October has particular significance for Portuguese designers, with SS15 collections being shown at ModaLisboa (which we reported on earlier this month), followed by PortugalFashion, which took place last week. Schön! returned to Lisbon and Porto to find out what’s new at the 35th edition of this unique event.
Unlike ModaLisboa, PortugalFashion takes place in both Lisbon and Porto, with most of the shows in the latter. Another notable aspect is the use of beautiful, historical buildings in both cities, but this season, the organisers went a step further by adding several more venues to the list. The aim was to “achieve the magnificence, glamour and sophistication of the large international fashion events,” explains João Rafael Koehler, President of the event’s organisers, ANJE, “as well as strengthening the link between the event and the cities where it is located. We have designer fashion, industry commercial lines, young designers of great talent and the best shoes in the world. All this in grandiose buildings in a cosmopolitan environment.”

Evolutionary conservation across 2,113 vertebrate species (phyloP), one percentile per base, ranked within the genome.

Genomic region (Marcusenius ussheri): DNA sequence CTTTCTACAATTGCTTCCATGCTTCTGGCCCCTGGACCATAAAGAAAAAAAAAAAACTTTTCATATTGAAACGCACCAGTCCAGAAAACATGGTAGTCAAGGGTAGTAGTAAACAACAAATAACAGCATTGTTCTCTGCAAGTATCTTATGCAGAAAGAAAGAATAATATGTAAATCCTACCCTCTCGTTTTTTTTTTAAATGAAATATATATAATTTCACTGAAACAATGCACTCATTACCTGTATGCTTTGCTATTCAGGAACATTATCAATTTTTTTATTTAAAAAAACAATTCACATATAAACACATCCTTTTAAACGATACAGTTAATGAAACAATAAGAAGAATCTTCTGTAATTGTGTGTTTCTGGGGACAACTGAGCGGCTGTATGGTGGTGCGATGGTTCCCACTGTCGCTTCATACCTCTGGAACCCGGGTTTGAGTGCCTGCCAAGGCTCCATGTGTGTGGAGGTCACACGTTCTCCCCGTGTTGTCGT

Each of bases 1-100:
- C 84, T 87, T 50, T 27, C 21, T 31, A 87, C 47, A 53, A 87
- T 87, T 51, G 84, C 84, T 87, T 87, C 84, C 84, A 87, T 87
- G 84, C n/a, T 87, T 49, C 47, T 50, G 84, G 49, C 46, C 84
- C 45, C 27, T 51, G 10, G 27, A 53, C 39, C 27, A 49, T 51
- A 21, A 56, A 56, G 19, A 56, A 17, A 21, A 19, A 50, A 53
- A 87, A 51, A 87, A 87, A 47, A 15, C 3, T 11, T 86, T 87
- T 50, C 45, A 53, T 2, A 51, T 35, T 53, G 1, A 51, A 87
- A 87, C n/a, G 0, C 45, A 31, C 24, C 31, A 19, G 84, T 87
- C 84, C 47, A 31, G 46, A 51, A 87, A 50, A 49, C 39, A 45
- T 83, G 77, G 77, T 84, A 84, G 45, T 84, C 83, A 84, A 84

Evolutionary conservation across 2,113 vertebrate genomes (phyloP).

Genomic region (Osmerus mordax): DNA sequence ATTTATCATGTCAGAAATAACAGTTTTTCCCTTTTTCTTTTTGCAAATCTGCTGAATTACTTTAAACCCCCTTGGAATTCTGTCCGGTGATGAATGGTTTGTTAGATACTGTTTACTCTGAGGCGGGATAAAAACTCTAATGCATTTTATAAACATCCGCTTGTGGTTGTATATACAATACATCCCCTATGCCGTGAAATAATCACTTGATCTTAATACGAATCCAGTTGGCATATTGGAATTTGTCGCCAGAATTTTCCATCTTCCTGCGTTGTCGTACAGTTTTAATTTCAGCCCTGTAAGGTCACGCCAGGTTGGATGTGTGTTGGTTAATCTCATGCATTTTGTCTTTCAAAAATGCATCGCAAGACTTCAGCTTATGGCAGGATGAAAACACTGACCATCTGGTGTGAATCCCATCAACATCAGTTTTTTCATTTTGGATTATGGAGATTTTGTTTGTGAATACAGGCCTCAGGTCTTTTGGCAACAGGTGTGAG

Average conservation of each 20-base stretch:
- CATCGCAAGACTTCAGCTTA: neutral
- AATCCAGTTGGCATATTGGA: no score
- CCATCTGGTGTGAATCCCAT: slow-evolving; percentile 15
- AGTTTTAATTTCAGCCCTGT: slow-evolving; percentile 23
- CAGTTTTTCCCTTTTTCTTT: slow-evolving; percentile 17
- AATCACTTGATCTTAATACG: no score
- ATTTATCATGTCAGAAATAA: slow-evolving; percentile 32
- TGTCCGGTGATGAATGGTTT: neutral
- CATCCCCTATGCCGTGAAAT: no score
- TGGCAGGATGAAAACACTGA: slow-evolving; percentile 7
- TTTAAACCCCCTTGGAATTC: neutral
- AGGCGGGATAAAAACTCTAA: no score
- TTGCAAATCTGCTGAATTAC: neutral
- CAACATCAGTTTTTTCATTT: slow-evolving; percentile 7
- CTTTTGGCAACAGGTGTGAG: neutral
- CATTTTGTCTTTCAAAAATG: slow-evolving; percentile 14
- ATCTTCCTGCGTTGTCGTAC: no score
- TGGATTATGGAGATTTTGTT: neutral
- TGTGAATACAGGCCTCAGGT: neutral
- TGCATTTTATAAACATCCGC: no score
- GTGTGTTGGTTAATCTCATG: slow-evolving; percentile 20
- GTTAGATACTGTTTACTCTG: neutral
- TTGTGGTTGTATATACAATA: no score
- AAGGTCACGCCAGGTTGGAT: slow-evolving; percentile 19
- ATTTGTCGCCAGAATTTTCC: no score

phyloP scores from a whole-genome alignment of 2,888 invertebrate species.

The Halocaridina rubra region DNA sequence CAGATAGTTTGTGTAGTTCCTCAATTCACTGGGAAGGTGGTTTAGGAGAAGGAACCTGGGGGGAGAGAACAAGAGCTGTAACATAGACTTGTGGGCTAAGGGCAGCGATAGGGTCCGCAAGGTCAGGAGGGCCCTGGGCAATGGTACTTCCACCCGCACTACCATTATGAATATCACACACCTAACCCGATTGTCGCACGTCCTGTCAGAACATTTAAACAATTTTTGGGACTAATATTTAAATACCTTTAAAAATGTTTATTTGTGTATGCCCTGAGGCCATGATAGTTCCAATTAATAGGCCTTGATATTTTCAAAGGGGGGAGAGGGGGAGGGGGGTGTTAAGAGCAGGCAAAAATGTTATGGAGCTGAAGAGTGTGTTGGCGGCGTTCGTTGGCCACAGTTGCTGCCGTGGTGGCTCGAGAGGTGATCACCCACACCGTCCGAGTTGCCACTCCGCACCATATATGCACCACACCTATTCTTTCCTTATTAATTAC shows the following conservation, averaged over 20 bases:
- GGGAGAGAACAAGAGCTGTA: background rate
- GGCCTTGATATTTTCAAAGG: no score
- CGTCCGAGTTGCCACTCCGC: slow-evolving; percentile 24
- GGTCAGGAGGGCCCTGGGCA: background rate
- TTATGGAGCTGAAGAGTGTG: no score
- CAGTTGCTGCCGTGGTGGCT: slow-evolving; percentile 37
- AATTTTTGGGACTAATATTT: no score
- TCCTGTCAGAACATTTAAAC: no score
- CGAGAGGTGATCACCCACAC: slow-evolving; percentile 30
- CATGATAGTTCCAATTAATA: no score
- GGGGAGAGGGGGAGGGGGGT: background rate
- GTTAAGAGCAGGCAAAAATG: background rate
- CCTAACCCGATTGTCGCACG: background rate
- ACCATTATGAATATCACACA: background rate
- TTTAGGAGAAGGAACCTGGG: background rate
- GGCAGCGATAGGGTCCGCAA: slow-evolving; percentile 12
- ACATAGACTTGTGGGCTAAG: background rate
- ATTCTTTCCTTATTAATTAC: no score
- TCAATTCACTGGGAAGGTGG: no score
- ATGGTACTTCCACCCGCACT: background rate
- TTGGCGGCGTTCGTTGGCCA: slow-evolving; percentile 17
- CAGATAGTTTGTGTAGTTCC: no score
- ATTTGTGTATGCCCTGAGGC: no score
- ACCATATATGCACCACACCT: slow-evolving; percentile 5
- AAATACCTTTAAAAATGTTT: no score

Locations aside, PortugalFashion is really about promoting local talent to both national and global audiences. The event comprises of a main stage featuring the more established designers and Bloom, a catwalk showcasing the emerging ones, including seven designers making their Bloom debut and graduate shows from four fashion colleges. The Brand Up showroom allows buyers to see some of the new collections up close and the Bloom pop-up store provides an opportunity for younger designers to sell pieces from their current collections to the public. From new names to well-known commercial brands, PortugalFashion has something for everyone. We catch up with three designers at very different stages of their careers to discover the inspiration behind some of the most memorable collections this season.